Gestational diabetes is a form of diabetes that develops in some women during pregnancy, usually toward the end of pregnancy. Like the other types of diabetes, it is characterized by the body's inability to process glucose adequately.
The cause of gestational diabetes is insulin resistance. During pregnancy, a number of hormones are produced which to survive and grow. have a "contra-insulin" effect, blocking the action of insulin. In most women, the pancreas produces enough additional insulin to overcome the resistance. In some, however, the need for extra insulin cannot be met and gestational diabetes occurs. The larger the foetus grows, the more contra-insulin hormones are produced, which explains why gestational diabetes usually occurs in the last third of pregnancy.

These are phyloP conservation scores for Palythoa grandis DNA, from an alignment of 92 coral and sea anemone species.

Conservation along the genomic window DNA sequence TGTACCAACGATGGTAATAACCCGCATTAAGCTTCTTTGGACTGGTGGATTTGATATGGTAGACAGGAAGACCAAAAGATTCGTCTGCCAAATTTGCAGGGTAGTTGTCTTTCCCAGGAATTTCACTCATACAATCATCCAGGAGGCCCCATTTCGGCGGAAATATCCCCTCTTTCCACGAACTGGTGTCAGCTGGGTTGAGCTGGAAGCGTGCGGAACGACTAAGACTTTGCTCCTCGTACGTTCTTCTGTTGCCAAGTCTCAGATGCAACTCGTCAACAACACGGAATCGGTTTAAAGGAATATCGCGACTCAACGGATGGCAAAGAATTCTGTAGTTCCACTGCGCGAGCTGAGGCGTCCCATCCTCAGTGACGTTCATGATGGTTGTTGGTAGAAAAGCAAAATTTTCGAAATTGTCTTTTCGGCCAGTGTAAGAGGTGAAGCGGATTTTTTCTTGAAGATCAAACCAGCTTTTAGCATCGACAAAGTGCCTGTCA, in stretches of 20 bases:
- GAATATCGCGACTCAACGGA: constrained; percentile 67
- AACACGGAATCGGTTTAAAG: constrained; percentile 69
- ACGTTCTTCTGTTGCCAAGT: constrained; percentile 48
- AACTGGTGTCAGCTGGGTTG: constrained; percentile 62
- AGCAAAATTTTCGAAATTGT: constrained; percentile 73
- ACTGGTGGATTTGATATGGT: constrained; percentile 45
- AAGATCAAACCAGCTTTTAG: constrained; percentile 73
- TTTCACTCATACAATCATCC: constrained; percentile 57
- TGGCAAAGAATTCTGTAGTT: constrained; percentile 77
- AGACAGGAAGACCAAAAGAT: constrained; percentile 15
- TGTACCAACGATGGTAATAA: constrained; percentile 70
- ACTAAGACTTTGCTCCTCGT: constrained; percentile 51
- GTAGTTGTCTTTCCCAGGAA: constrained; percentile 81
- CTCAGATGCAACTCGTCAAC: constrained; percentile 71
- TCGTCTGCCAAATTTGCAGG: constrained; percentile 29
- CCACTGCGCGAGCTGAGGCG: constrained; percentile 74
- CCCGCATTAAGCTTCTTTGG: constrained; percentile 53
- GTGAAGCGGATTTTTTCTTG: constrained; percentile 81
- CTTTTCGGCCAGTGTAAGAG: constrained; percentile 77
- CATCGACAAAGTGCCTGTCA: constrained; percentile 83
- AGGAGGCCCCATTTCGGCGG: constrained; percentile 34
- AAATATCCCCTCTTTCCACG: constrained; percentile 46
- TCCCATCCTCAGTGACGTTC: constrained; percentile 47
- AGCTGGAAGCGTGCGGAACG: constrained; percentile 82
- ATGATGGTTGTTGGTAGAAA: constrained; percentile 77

Gestational diabetes affects approximately 3 percent to 5 percent of all pregnant women. In most women, the disorder goes away when the pregnancy ends, but women who have had gestational diabetes are at increased risk to eventually develop type 2 diabetes.